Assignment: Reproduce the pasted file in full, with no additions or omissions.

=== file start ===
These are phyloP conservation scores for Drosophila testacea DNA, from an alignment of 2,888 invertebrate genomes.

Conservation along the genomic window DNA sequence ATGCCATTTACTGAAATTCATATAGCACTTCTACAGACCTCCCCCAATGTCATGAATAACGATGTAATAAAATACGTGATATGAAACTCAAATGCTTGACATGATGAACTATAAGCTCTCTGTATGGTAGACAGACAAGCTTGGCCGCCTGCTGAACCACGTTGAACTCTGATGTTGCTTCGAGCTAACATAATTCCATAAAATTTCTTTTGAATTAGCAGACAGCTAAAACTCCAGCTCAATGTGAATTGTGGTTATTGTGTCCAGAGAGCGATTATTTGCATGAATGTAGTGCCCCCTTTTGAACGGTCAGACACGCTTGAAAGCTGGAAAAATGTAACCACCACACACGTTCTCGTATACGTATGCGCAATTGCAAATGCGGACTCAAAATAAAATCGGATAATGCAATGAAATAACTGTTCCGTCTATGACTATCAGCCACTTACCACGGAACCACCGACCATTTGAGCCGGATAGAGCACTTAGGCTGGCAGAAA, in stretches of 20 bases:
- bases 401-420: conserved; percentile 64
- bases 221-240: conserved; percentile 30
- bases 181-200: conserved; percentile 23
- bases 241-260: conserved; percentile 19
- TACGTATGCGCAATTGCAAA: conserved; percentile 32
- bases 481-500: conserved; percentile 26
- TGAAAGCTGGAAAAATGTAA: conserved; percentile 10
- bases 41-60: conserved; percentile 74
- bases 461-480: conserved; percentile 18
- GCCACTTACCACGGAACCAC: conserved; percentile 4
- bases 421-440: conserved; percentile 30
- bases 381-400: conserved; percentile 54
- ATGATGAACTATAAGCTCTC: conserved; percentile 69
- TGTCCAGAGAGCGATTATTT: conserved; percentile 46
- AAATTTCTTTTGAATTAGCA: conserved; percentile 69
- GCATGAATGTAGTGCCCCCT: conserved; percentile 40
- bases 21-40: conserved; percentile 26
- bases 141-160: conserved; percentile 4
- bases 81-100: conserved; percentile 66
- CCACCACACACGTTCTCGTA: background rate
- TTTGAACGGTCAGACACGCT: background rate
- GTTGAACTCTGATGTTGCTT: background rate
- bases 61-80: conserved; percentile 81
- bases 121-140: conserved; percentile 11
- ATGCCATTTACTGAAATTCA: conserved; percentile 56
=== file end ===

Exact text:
These are phyloP conservation scores for Drosophila testacea DNA, from an alignment of 2,888 invertebrate genomes.

Conservation along the genomic window DNA sequence ATGCCATTTACTGAAATTCATATAGCACTTCTACAGACCTCCCCCAATGTCATGAATAACGATGTAATAAAATACGTGATATGAAACTCAAATGCTTGACATGATGAACTATAAGCTCTCTGTATGGTAGACAGACAAGCTTGGCCGCCTGCTGAACCACGTTGAACTCTGATGTTGCTTCGAGCTAACATAATTCCATAAAATTTCTTTTGAATTAGCAGACAGCTAAAACTCCAGCTCAATGTGAATTGTGGTTATTGTGTCCAGAGAGCGATTATTTGCATGAATGTAGTGCCCCCTTTTGAACGGTCAGACACGCTTGAAAGCTGGAAAAATGTAACCACCACACACGTTCTCGTATACGTATGCGCAATTGCAAATGCGGACTCAAAATAAAATCGGATAATGCAATGAAATAACTGTTCCGTCTATGACTATCAGCCACTTACCACGGAACCACCGACCATTTGAGCCGGATAGAGCACTTAGGCTGGCAGAAA, in stretches of 20 bases:
- bases 401-420: conserved; percentile 64
- bases 221-240: conserved; percentile 30
- bases 181-200: conserved; percentile 23
- bases 241-260: conserved; percentile 19
- TACGTATGCGCAATTGCAAA: conserved; percentile 32
- bases 481-500: conserved; percentile 26
- TGAAAGCTGGAAAAATGTAA: conserved; percentile 10
- bases 41-60: conserved; percentile 74
- bases 461-480: conserved; percentile 18
- GCCACTTACCACGGAACCAC: conserved; percentile 4
- bases 421-440: conserved; percentile 30
- bases 381-400: conserved; percentile 54
- ATGATGAACTATAAGCTCTC: conserved; percentile 69
- TGTCCAGAGAGCGATTATTT: conserved; percentile 46
- AAATTTCTTTTGAATTAGCA: conserved; percentile 69
- GCATGAATGTAGTGCCCCCT: conserved; percentile 40
- bases 21-40: conserved; percentile 26
- bases 141-160: conserved; percentile 4
- bases 81-100: conserved; percentile 66
- CCACCACACACGTTCTCGTA: background rate
- TTTGAACGGTCAGACACGCT: background rate
- GTTGAACTCTGATGTTGCTT: background rate
- bases 61-80: conserved; percentile 81
- bases 121-140: conserved; percentile 11
- ATGCCATTTACTGAAATTCA: conserved; percentile 56